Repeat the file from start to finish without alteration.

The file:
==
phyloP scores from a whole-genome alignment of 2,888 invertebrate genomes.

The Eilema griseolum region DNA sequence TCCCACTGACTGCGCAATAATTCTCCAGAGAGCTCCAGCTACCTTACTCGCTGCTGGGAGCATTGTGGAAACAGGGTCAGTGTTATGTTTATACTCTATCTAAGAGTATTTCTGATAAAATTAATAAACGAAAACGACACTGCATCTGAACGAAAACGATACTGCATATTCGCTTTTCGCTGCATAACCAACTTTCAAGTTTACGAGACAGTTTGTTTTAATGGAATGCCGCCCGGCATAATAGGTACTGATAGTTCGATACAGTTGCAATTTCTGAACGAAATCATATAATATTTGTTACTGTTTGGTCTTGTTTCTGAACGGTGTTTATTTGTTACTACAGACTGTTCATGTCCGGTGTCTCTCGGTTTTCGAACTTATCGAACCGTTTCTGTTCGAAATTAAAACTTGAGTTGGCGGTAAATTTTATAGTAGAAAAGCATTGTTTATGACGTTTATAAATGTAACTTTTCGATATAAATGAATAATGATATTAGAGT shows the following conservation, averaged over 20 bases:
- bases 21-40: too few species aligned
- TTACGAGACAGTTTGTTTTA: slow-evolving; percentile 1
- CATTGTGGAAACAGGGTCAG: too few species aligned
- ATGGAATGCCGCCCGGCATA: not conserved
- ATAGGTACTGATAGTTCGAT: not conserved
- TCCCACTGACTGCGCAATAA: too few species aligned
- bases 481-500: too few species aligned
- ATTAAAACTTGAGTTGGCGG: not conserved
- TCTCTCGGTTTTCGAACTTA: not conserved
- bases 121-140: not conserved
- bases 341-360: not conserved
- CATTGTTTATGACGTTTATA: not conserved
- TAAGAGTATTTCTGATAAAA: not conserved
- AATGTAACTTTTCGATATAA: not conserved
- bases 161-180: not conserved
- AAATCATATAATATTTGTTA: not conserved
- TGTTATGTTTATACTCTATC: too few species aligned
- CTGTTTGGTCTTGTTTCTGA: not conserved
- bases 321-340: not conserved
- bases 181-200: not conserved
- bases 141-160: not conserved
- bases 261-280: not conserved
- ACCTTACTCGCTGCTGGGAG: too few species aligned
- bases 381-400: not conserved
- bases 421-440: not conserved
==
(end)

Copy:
phyloP scores from a whole-genome alignment of 2,888 invertebrate genomes.

The Eilema griseolum region DNA sequence TCCCACTGACTGCGCAATAATTCTCCAGAGAGCTCCAGCTACCTTACTCGCTGCTGGGAGCATTGTGGAAACAGGGTCAGTGTTATGTTTATACTCTATCTAAGAGTATTTCTGATAAAATTAATAAACGAAAACGACACTGCATCTGAACGAAAACGATACTGCATATTCGCTTTTCGCTGCATAACCAACTTTCAAGTTTACGAGACAGTTTGTTTTAATGGAATGCCGCCCGGCATAATAGGTACTGATAGTTCGATACAGTTGCAATTTCTGAACGAAATCATATAATATTTGTTACTGTTTGGTCTTGTTTCTGAACGGTGTTTATTTGTTACTACAGACTGTTCATGTCCGGTGTCTCTCGGTTTTCGAACTTATCGAACCGTTTCTGTTCGAAATTAAAACTTGAGTTGGCGGTAAATTTTATAGTAGAAAAGCATTGTTTATGACGTTTATAAATGTAACTTTTCGATATAAATGAATAATGATATTAGAGT shows the following conservation, averaged over 20 bases:
- bases 21-40: too few species aligned
- TTACGAGACAGTTTGTTTTA: slow-evolving; percentile 1
- CATTGTGGAAACAGGGTCAG: too few species aligned
- ATGGAATGCCGCCCGGCATA: not conserved
- ATAGGTACTGATAGTTCGAT: not conserved
- TCCCACTGACTGCGCAATAA: too few species aligned
- bases 481-500: too few species aligned
- ATTAAAACTTGAGTTGGCGG: not conserved
- TCTCTCGGTTTTCGAACTTA: not conserved
- bases 121-140: not conserved
- bases 341-360: not conserved
- CATTGTTTATGACGTTTATA: not conserved
- TAAGAGTATTTCTGATAAAA: not conserved
- AATGTAACTTTTCGATATAA: not conserved
- bases 161-180: not conserved
- AAATCATATAATATTTGTTA: not conserved
- TGTTATGTTTATACTCTATC: too few species aligned
- CTGTTTGGTCTTGTTTCTGA: not conserved
- bases 321-340: not conserved
- bases 181-200: not conserved
- bases 141-160: not conserved
- bases 261-280: not conserved
- ACCTTACTCGCTGCTGGGAG: too few species aligned
- bases 381-400: not conserved
- bases 421-440: not conserved